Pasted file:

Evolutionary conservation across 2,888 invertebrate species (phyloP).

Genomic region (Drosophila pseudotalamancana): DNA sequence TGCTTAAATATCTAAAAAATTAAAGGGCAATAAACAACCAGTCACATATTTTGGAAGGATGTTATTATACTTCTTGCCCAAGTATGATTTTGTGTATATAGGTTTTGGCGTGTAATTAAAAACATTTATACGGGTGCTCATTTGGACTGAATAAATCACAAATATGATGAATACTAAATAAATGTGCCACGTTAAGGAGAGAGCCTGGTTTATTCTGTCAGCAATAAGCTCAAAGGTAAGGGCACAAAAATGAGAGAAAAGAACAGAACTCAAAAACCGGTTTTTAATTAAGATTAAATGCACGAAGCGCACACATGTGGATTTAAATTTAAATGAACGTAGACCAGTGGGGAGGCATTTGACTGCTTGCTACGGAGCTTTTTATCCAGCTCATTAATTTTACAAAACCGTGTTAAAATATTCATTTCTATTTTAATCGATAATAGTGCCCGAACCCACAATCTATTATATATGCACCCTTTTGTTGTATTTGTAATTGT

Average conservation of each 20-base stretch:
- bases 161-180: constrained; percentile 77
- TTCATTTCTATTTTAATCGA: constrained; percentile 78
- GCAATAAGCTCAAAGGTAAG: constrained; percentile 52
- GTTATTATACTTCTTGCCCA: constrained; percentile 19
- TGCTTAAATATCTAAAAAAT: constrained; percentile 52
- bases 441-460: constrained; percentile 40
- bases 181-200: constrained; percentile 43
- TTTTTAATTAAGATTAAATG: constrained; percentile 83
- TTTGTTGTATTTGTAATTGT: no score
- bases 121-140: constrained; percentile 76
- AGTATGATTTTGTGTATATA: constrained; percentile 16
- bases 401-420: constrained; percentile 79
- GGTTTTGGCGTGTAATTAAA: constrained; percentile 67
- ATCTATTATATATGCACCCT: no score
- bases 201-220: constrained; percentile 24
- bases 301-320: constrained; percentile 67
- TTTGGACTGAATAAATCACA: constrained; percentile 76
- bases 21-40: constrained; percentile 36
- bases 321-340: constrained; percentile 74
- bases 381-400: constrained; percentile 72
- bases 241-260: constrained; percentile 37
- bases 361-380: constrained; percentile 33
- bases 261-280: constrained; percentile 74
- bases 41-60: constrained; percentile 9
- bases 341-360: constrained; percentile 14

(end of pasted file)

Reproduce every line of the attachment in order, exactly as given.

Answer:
Evolutionary conservation across 2,888 invertebrate species (phyloP).

Genomic region (Drosophila pseudotalamancana): DNA sequence TGCTTAAATATCTAAAAAATTAAAGGGCAATAAACAACCAGTCACATATTTTGGAAGGATGTTATTATACTTCTTGCCCAAGTATGATTTTGTGTATATAGGTTTTGGCGTGTAATTAAAAACATTTATACGGGTGCTCATTTGGACTGAATAAATCACAAATATGATGAATACTAAATAAATGTGCCACGTTAAGGAGAGAGCCTGGTTTATTCTGTCAGCAATAAGCTCAAAGGTAAGGGCACAAAAATGAGAGAAAAGAACAGAACTCAAAAACCGGTTTTTAATTAAGATTAAATGCACGAAGCGCACACATGTGGATTTAAATTTAAATGAACGTAGACCAGTGGGGAGGCATTTGACTGCTTGCTACGGAGCTTTTTATCCAGCTCATTAATTTTACAAAACCGTGTTAAAATATTCATTTCTATTTTAATCGATAATAGTGCCCGAACCCACAATCTATTATATATGCACCCTTTTGTTGTATTTGTAATTGT

Average conservation of each 20-base stretch:
- bases 161-180: constrained; percentile 77
- TTCATTTCTATTTTAATCGA: constrained; percentile 78
- GCAATAAGCTCAAAGGTAAG: constrained; percentile 52
- GTTATTATACTTCTTGCCCA: constrained; percentile 19
- TGCTTAAATATCTAAAAAAT: constrained; percentile 52
- bases 441-460: constrained; percentile 40
- bases 181-200: constrained; percentile 43
- TTTTTAATTAAGATTAAATG: constrained; percentile 83
- TTTGTTGTATTTGTAATTGT: no score
- bases 121-140: constrained; percentile 76
- AGTATGATTTTGTGTATATA: constrained; percentile 16
- bases 401-420: constrained; percentile 79
- GGTTTTGGCGTGTAATTAAA: constrained; percentile 67
- ATCTATTATATATGCACCCT: no score
- bases 201-220: constrained; percentile 24
- bases 301-320: constrained; percentile 67
- TTTGGACTGAATAAATCACA: constrained; percentile 76
- bases 21-40: constrained; percentile 36
- bases 321-340: constrained; percentile 74
- bases 381-400: constrained; percentile 72
- bases 241-260: constrained; percentile 37
- bases 361-380: constrained; percentile 33
- bases 261-280: constrained; percentile 74
- bases 41-60: constrained; percentile 9
- bases 341-360: constrained; percentile 14